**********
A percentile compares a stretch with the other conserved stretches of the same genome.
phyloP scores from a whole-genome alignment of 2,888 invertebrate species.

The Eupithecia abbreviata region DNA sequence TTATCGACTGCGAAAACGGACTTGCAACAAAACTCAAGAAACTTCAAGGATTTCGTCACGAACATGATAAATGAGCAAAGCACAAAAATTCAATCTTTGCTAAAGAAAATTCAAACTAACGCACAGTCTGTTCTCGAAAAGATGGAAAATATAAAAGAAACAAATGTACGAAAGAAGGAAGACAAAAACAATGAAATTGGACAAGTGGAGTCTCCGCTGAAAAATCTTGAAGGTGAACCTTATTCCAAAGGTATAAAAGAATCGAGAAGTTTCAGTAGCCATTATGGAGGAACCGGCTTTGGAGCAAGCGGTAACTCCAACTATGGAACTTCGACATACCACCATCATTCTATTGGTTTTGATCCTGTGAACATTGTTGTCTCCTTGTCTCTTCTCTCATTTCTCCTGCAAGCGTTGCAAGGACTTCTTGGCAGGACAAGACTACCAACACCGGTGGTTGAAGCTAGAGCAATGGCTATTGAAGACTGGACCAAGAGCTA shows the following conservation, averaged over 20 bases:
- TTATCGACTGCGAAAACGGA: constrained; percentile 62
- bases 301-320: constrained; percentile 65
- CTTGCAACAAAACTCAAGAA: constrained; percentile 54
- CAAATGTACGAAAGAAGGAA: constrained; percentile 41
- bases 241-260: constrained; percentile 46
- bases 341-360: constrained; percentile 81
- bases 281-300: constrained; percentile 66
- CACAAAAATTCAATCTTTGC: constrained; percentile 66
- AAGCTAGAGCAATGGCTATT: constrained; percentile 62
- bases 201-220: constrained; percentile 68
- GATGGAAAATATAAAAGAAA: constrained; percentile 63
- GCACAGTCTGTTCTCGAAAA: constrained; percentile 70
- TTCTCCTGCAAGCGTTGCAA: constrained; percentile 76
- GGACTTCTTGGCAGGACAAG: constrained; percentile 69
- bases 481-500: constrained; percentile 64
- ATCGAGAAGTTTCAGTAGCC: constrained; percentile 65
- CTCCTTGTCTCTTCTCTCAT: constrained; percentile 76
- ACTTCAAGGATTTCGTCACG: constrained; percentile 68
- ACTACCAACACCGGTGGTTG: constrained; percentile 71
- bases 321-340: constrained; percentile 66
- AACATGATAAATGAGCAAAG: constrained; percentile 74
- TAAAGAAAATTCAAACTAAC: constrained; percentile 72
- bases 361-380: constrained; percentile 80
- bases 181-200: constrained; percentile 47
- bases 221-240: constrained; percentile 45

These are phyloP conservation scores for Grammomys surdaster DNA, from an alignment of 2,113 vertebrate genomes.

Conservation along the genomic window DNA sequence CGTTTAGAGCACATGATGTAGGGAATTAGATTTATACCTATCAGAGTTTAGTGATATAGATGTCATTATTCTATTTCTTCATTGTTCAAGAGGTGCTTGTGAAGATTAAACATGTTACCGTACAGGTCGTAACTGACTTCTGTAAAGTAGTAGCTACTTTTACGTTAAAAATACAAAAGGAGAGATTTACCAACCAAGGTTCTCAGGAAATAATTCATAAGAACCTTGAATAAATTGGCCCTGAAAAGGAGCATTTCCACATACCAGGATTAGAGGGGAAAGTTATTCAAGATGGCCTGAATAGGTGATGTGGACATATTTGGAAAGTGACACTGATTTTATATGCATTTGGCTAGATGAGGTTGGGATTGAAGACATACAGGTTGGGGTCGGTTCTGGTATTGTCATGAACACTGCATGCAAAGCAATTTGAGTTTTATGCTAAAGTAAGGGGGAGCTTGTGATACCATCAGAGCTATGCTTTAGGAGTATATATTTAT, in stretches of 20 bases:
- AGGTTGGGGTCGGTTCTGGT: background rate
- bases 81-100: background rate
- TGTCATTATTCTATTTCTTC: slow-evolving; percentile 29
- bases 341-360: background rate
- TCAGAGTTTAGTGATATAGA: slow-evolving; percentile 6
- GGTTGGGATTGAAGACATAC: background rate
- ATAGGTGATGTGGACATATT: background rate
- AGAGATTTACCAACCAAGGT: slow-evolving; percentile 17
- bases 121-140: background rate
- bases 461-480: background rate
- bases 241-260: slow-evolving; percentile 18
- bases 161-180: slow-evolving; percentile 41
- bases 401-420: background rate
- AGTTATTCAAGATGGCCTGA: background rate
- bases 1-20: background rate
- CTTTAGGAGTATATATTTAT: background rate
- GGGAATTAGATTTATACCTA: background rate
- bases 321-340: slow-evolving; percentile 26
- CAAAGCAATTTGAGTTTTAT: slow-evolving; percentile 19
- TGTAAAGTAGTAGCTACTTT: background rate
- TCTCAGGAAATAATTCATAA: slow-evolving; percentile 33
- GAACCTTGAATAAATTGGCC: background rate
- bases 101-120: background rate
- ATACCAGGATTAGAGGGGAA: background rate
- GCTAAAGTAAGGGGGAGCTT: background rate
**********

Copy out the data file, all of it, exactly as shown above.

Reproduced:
A percentile compares a stretch with the other conserved stretches of the same genome.
phyloP scores from a whole-genome alignment of 2,888 invertebrate species.

The Eupithecia abbreviata region DNA sequence TTATCGACTGCGAAAACGGACTTGCAACAAAACTCAAGAAACTTCAAGGATTTCGTCACGAACATGATAAATGAGCAAAGCACAAAAATTCAATCTTTGCTAAAGAAAATTCAAACTAACGCACAGTCTGTTCTCGAAAAGATGGAAAATATAAAAGAAACAAATGTACGAAAGAAGGAAGACAAAAACAATGAAATTGGACAAGTGGAGTCTCCGCTGAAAAATCTTGAAGGTGAACCTTATTCCAAAGGTATAAAAGAATCGAGAAGTTTCAGTAGCCATTATGGAGGAACCGGCTTTGGAGCAAGCGGTAACTCCAACTATGGAACTTCGACATACCACCATCATTCTATTGGTTTTGATCCTGTGAACATTGTTGTCTCCTTGTCTCTTCTCTCATTTCTCCTGCAAGCGTTGCAAGGACTTCTTGGCAGGACAAGACTACCAACACCGGTGGTTGAAGCTAGAGCAATGGCTATTGAAGACTGGACCAAGAGCTA shows the following conservation, averaged over 20 bases:
- TTATCGACTGCGAAAACGGA: constrained; percentile 62
- bases 301-320: constrained; percentile 65
- CTTGCAACAAAACTCAAGAA: constrained; percentile 54
- CAAATGTACGAAAGAAGGAA: constrained; percentile 41
- bases 241-260: constrained; percentile 46
- bases 341-360: constrained; percentile 81
- bases 281-300: constrained; percentile 66
- CACAAAAATTCAATCTTTGC: constrained; percentile 66
- AAGCTAGAGCAATGGCTATT: constrained; percentile 62
- bases 201-220: constrained; percentile 68
- GATGGAAAATATAAAAGAAA: constrained; percentile 63
- GCACAGTCTGTTCTCGAAAA: constrained; percentile 70
- TTCTCCTGCAAGCGTTGCAA: constrained; percentile 76
- GGACTTCTTGGCAGGACAAG: constrained; percentile 69
- bases 481-500: constrained; percentile 64
- ATCGAGAAGTTTCAGTAGCC: constrained; percentile 65
- CTCCTTGTCTCTTCTCTCAT: constrained; percentile 76
- ACTTCAAGGATTTCGTCACG: constrained; percentile 68
- ACTACCAACACCGGTGGTTG: constrained; percentile 71
- bases 321-340: constrained; percentile 66
- AACATGATAAATGAGCAAAG: constrained; percentile 74
- TAAAGAAAATTCAAACTAAC: constrained; percentile 72
- bases 361-380: constrained; percentile 80
- bases 181-200: constrained; percentile 47
- bases 221-240: constrained; percentile 45

These are phyloP conservation scores for Grammomys surdaster DNA, from an alignment of 2,113 vertebrate genomes.

Conservation along the genomic window DNA sequence CGTTTAGAGCACATGATGTAGGGAATTAGATTTATACCTATCAGAGTTTAGTGATATAGATGTCATTATTCTATTTCTTCATTGTTCAAGAGGTGCTTGTGAAGATTAAACATGTTACCGTACAGGTCGTAACTGACTTCTGTAAAGTAGTAGCTACTTTTACGTTAAAAATACAAAAGGAGAGATTTACCAACCAAGGTTCTCAGGAAATAATTCATAAGAACCTTGAATAAATTGGCCCTGAAAAGGAGCATTTCCACATACCAGGATTAGAGGGGAAAGTTATTCAAGATGGCCTGAATAGGTGATGTGGACATATTTGGAAAGTGACACTGATTTTATATGCATTTGGCTAGATGAGGTTGGGATTGAAGACATACAGGTTGGGGTCGGTTCTGGTATTGTCATGAACACTGCATGCAAAGCAATTTGAGTTTTATGCTAAAGTAAGGGGGAGCTTGTGATACCATCAGAGCTATGCTTTAGGAGTATATATTTAT, in stretches of 20 bases:
- AGGTTGGGGTCGGTTCTGGT: background rate
- bases 81-100: background rate
- TGTCATTATTCTATTTCTTC: slow-evolving; percentile 29
- bases 341-360: background rate
- TCAGAGTTTAGTGATATAGA: slow-evolving; percentile 6
- GGTTGGGATTGAAGACATAC: background rate
- ATAGGTGATGTGGACATATT: background rate
- AGAGATTTACCAACCAAGGT: slow-evolving; percentile 17
- bases 121-140: background rate
- bases 461-480: background rate
- bases 241-260: slow-evolving; percentile 18
- bases 161-180: slow-evolving; percentile 41
- bases 401-420: background rate
- AGTTATTCAAGATGGCCTGA: background rate
- bases 1-20: background rate
- CTTTAGGAGTATATATTTAT: background rate
- GGGAATTAGATTTATACCTA: background rate
- bases 321-340: slow-evolving; percentile 26
- CAAAGCAATTTGAGTTTTAT: slow-evolving; percentile 19
- TGTAAAGTAGTAGCTACTTT: background rate
- TCTCAGGAAATAATTCATAA: slow-evolving; percentile 33
- GAACCTTGAATAAATTGGCC: background rate
- bases 101-120: background rate
- ATACCAGGATTAGAGGGGAA: background rate
- GCTAAAGTAAGGGGGAGCTT: background rate